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General outlook more positive for buyers after recent rate rises: Marsh 

Insurance buyers are generally facing a positive outlook for the second half of the year following a moderation of rate increases in most classes during the first half, Marsh says in a Mid-Year Market Update for Australia. 

“Across most insurance classes pricing appears to be stabilising as insurers achieve premium rate adequacy,” Marsh Asia Pacific Head of Global Placement John Donnelly says. 

“Coupled with improving loss ratios and higher investment returns from increasing interest rates, this has encouraged a return of market competition, albeit cautiously.” 

Australian market rate changes in the first half included property rising 0-15%, liability gaining 5-15%, directors’ and officers’ (D&O) falling 10-25%, professional indemnity rising 0-10%, cyber rising 10-15% and both construction and accident and health increasing 5-10%, the report shows. 

In property, challenging market conditions have led to wording amendments and more restrictive cover in recent years and the trend has continued, with insurers scrutinising limits and seeking to impose annual aggregates around natural catastrophes coverage. 

“Specifically, we are seeing storm limits and deductibles being applied and/or flood definitions being expanded to include both pluvial and fluvial flood events,” the report says. 

Marsh says that as profitability and competition begin to return in property, it’s expected that the remainder of the year will see further easing of pricing gains, and more consistency in coverage terms, with local and overseas insurers likely to continue to increase capacity as they focus on growth strategies. 

Challenging market conditions continued well into the first half for the casualty/liability market. 

“The long-tail nature of liability risks combined with an uptick in claims latency, frequency and severity and increasing claims inflation over prior years, continued to drive market uncertainty,” Marsh says. “As a result, policy retentions and premium rates continued to be scrutinised by insurers.”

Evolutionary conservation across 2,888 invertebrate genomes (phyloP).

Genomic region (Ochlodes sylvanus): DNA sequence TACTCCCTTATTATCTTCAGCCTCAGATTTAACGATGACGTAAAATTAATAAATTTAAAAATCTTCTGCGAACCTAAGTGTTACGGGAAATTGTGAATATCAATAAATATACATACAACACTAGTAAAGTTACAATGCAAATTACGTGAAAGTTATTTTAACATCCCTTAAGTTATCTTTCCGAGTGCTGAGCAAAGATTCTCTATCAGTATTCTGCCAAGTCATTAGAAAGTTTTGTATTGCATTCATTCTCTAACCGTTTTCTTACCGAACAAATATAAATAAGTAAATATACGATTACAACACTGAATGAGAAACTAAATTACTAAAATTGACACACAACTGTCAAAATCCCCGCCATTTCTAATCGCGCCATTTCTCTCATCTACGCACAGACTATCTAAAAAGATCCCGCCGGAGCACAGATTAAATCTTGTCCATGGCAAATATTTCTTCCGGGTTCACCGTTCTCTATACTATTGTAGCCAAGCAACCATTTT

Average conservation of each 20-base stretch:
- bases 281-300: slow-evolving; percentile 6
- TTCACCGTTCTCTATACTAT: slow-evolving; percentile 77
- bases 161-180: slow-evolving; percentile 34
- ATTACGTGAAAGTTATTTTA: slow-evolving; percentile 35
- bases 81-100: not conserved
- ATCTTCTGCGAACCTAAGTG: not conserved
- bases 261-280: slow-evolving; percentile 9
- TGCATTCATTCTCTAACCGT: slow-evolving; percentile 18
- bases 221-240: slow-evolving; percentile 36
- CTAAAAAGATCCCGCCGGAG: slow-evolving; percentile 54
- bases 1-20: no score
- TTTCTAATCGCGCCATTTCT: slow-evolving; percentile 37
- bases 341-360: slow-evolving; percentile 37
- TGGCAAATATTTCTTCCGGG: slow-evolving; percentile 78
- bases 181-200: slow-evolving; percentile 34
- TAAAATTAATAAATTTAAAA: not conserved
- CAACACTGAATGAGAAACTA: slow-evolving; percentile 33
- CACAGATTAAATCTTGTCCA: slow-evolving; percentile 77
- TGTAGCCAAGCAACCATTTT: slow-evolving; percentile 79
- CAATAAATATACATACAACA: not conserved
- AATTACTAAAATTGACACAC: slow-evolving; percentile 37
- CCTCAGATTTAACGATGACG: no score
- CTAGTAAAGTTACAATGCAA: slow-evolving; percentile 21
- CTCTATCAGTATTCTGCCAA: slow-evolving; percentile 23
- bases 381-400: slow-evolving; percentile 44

Environmental, social and governance considerations remain a key element of the underwriting process, with insureds asked to show a clear strategy. 

The report also highlights that, similar to covid and cyber cover in recent years, per and polyfluoroalkyl substances (PFAS) are coming under increased scrutiny. 

“In recent months, we have seen insurers attempting to apply exclusionary language in policy wordings to limit coverage provided for PFAS risks,” it says. 

Looking ahead Marsh expects casualty insurers will likely continue to seek premium rate increased across portfolios, but new capacity and appetite for growth is also expected to continue generate competition in the liability market. 

Competition has remained strong in the D&O market and is expected to continue into the second half, while professional indemnity (PI) premiums in general moderated, with some exceptions. 

“Industries or professions that have a higher PI risk exposure such as design and construct, engineering, financial planning and certain financial institutions continue to be scrutinised at renewal and experienced challenging market conditions throughout 2023,” it says. 

Corporate travel premiums continued to rise and Marsh notes that deficiencies in travel knowledge and pre-planning are often overlooked. 

“There has been an increase in the frequency of preventable travel incidents, such as pickpocketing/theft, scams and animal bites,” it says. 

It’s important for employers to prepare their employees with country specific information ahead of planned travel, while employees should also be responsible for familiarising themselves with the risks, as well as company risk management strategies, the report says. 

The report is available here